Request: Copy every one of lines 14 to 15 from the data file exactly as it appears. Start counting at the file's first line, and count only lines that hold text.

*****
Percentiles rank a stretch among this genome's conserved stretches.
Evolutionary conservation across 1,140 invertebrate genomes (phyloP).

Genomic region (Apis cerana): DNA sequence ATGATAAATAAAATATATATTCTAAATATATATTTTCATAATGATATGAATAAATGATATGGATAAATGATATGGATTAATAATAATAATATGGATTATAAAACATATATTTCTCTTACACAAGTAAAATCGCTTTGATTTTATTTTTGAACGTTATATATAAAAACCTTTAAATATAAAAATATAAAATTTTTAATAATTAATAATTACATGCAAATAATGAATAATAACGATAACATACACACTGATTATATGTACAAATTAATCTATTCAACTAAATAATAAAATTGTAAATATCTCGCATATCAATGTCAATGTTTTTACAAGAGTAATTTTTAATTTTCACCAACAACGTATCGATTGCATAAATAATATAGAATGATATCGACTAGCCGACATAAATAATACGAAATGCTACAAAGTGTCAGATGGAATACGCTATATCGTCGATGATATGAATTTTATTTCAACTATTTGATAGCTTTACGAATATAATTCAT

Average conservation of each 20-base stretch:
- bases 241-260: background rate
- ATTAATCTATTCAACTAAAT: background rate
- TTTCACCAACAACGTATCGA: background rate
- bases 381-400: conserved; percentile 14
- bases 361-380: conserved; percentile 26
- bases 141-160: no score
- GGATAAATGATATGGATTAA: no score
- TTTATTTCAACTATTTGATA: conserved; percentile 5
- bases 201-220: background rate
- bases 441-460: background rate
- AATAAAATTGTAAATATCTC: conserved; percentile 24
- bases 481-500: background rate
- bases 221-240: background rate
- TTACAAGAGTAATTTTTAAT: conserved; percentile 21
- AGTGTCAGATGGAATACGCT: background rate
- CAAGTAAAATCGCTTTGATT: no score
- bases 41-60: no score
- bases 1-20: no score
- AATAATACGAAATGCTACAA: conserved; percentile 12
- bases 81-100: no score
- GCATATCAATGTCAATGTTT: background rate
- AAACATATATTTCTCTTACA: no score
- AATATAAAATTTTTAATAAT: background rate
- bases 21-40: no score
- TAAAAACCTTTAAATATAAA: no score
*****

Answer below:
- bases 441-460: background rate
- AATAAAATTGTAAATATCTC: conserved; percentile 24